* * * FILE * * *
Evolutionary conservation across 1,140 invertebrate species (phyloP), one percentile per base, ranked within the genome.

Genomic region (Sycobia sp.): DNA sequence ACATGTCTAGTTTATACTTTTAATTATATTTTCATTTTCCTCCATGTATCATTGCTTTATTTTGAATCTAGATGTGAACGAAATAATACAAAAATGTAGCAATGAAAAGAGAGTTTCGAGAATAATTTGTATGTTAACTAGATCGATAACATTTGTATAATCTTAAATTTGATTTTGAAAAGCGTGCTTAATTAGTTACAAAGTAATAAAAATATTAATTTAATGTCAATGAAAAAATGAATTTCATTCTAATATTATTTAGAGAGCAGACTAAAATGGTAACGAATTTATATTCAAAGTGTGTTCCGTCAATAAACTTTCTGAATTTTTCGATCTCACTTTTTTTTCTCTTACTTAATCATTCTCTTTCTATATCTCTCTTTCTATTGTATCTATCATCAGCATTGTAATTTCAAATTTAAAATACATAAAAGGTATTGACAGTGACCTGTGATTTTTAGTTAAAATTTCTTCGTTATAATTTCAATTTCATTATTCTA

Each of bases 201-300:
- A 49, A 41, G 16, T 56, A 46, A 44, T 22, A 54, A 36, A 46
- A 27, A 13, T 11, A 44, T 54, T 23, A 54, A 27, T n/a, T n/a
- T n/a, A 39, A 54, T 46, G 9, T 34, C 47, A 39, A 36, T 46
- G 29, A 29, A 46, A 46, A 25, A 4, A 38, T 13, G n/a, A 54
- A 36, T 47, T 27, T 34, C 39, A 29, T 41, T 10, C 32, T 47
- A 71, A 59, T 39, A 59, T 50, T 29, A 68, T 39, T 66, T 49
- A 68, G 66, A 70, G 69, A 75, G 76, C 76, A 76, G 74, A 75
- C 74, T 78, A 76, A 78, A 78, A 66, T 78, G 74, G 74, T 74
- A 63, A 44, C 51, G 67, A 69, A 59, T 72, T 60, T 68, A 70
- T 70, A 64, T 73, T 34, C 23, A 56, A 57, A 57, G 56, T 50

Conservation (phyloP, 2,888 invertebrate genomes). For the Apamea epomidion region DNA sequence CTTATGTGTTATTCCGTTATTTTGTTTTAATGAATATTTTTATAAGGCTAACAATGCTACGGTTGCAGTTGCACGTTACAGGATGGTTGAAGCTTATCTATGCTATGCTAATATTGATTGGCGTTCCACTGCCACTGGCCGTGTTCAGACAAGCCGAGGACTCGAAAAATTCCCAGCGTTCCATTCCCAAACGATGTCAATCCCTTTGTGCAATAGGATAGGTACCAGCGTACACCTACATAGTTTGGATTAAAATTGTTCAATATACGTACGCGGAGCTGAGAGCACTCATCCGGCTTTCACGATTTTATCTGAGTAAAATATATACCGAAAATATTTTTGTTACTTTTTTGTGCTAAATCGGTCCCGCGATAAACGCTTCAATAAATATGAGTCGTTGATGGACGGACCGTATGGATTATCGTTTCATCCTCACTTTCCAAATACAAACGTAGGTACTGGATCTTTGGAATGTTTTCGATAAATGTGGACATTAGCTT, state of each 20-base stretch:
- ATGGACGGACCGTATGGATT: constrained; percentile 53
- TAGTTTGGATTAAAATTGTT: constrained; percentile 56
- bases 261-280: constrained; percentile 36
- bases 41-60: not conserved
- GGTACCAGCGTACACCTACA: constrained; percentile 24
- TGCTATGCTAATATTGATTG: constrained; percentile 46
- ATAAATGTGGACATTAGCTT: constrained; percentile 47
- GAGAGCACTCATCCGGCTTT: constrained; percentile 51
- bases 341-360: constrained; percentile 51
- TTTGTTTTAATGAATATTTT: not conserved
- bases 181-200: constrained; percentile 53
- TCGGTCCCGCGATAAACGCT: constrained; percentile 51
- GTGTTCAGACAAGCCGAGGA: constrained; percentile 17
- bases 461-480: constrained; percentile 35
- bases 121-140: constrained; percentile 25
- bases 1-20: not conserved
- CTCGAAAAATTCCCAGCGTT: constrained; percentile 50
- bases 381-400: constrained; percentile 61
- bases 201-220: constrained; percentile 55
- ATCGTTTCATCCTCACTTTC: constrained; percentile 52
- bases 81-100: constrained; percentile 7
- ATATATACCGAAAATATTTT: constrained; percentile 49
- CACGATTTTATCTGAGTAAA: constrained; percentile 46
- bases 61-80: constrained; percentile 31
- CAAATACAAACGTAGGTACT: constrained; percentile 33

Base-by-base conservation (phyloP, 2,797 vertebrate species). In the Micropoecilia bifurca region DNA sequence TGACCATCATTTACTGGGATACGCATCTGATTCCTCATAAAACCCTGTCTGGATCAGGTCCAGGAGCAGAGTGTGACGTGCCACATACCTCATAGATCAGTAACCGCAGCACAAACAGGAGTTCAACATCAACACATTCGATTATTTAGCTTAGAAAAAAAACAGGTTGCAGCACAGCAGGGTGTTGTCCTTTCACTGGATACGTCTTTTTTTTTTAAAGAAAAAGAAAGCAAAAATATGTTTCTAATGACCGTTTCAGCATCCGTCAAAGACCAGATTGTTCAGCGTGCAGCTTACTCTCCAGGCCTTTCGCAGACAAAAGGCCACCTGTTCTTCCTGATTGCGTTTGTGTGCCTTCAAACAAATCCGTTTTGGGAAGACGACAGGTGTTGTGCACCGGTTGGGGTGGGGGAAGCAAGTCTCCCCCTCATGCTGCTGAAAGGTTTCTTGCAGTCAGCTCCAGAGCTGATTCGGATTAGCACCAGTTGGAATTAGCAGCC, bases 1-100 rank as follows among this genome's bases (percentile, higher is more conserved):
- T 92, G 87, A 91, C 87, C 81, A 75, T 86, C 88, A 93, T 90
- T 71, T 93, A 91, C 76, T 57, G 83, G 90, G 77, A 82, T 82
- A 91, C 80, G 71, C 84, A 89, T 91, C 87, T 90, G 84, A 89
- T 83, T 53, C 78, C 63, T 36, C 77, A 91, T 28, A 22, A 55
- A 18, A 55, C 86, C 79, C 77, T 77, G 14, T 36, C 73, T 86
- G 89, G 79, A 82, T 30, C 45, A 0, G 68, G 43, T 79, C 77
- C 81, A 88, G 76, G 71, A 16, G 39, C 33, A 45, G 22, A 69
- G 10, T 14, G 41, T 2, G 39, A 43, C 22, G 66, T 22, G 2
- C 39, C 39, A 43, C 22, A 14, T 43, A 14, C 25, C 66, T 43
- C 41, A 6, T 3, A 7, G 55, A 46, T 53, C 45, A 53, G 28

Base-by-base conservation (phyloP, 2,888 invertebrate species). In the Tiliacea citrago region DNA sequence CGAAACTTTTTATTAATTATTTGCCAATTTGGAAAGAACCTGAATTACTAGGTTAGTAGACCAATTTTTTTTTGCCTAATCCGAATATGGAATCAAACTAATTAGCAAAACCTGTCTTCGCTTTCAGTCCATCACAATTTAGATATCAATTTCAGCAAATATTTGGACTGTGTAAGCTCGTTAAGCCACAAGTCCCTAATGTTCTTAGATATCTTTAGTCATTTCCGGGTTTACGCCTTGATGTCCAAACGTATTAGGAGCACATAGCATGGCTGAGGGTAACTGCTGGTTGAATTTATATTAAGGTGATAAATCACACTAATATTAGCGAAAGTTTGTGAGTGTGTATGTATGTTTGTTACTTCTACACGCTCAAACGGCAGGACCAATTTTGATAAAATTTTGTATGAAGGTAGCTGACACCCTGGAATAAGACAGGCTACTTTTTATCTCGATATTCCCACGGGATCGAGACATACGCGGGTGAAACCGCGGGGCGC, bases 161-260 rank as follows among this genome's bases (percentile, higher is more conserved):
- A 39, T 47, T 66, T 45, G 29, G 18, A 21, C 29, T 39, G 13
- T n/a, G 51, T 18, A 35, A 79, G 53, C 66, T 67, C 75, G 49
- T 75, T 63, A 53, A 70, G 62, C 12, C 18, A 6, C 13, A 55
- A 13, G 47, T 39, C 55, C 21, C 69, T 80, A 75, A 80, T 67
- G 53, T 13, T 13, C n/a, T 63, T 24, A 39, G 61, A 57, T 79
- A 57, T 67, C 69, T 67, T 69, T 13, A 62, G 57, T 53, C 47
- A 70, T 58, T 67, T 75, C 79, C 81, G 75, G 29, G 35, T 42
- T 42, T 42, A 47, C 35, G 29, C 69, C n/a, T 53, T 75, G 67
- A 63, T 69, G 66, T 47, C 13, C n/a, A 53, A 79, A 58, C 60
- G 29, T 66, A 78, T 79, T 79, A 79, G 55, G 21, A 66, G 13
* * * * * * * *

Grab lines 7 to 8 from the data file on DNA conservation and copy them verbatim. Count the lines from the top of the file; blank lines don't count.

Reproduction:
- G 29, A 29, A 46, A 46, A 25, A 4, A 38, T 13, G n/a, A 54
- A 36, T 47, T 27, T 34, C 39, A 29, T 41, T 10, C 32, T 47